3-23-20 Client Alert - How Does COVID-19 Affect My Contracts?
Posted on March 23, 2020
WOODS OVIATT GILMAN LLP CORONAVIRUS (COVID-19) CLIENT ALERT
CLIENT ALERT: HOW DOES COVID-19 AFFECT MY CONTRACTS?
What happens if I can’t perform under my contract because of COVID-19?
COVID-19 has upended business in Rochester, NY, and across the world. After securing the immediate health and safety of their work force, many of our clients are calling us with the same question: “What if my business can’t perform under its contracts?” Or, the alternative: “My customers are calling me asking for relief under their contracts: What should I tell them?” Sometimes, we get both questions at once.
Generally, under contract law, if you don’t fulfill your contractual obligations, you will be liable for damages to the other party. That said, there may be circumstances that would excuse the performance under
the contract. Many contracts contain a provision to deal with unanticipated and uncontrollable risks, the force majeure clause. Even if your contract doesn’t contain such a provision, or you cannot invoke it, under the law there are some circumstances under which you may be able to be excused from that performance obligation without liability.
What is a force majeure clause?
Force majeure means “a superior or irresistible force.[i]” A force majeure clause is a contractual provision that alters the requirements of the contract if an uncontrollable and unplanned event occurs that frustrate the purpose of the contract. These clauses can adjust the burden of one or both parties when the event occurs. The clause typically: (i) defines the force majeure event, (ii) specifies the obligations of the parties in event that the force majeure event occurs, and (iii) states the conditions for invoking the clause. Force majeure clauses can define the force majeure event very specifically through listing a series of events that often fall into categories such as: (i) natural disasters (tornados, hurricanes, earthquakes, or other “acts of God[ii]”), (ii) regulatory events (change in law or governmental regulations), or (iii) other disasters (war, terrorism), or much more generally, such as “events beyond the reasonable control of the parties.” After SARS, more specific clauses may include “pandemic” or “epidemic,” but this is not common. Often, financial performance obligations (such as making payments) are excluded from the force majeure provisions. Because parties are free to allocate risk in their contracts, the language varies widely from contract to contract.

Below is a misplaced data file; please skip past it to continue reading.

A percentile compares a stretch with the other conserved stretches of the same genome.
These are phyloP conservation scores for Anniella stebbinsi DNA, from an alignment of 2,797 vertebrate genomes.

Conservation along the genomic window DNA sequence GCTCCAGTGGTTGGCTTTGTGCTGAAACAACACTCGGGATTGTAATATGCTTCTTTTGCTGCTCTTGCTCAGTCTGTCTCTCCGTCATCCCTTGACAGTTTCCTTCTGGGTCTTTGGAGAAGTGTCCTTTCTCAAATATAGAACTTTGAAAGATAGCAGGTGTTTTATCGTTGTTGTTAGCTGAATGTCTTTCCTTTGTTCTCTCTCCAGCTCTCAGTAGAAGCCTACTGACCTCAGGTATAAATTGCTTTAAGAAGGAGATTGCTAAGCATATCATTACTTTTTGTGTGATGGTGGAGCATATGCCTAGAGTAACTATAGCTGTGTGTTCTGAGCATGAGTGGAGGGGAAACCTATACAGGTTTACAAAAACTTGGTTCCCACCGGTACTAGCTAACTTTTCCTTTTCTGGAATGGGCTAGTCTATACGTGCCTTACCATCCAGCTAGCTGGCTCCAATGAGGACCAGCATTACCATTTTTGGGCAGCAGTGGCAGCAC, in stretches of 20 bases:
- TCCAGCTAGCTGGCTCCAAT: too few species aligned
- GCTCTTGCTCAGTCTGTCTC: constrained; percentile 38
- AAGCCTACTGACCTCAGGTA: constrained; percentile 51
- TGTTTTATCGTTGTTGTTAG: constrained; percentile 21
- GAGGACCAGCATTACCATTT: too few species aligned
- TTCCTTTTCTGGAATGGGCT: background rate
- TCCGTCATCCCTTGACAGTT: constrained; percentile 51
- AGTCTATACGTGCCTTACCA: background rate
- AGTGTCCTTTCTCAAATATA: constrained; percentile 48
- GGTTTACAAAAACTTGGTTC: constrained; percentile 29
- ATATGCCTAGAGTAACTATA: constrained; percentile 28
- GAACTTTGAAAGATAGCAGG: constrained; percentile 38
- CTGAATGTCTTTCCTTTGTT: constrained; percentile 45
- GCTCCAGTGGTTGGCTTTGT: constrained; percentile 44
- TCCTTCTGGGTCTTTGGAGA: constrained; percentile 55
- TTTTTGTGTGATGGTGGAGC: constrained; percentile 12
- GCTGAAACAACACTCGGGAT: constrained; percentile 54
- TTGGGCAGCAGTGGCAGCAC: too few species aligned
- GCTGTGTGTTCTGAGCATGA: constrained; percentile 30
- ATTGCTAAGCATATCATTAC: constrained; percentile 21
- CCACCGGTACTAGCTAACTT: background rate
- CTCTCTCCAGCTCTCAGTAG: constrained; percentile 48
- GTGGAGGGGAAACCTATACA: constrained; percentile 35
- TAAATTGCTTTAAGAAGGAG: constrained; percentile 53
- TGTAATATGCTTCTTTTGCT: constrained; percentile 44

Is COVID-19 a force majeure event?
Depending on how the clause is written, it might be. The clause may be written in a manner that would encompass the results of COVID 19. Pandemics and epidemics may be among the items specifically listed in the list of triggering events. In the case of COVID-19, the emergency regulations issued as a response to COVID-19 may more likely be the triggering event for the force majeure clause.
The laws of individual states can vary with respect to interpretation of force majeure clauses. Historically, NY courts have looked to the exact wording of the contract to determine what types of events are included, stating “When the parties have themselves defined the contours of force majeure in their agreement, those contours dictate the application, effect, and scope of force majeure.” [iii]Generally, NY courts construe these clauses narrowly. In one commonly cited case, the court stated “Ordinarily, only if the force majeure clause specifically includes the event that actually prevents a party's performance will that party be excused.”[iv] Catchall phrases such as “or other similar causes beyond the control of such party” are likely going to be construed by the NY courts to be actions similar to the listed items.[v] Any catchall is likely to also be limited to events that neither party could foresee or guard against in the agreement.[vi] The burden is on the party seeking to excuse its performance to prove that the force majeure event clause is triggered.[vii]
If my contract has a force majeure clause that covers COVID-19, does that mean I don’t have to perform? What are my obligations then?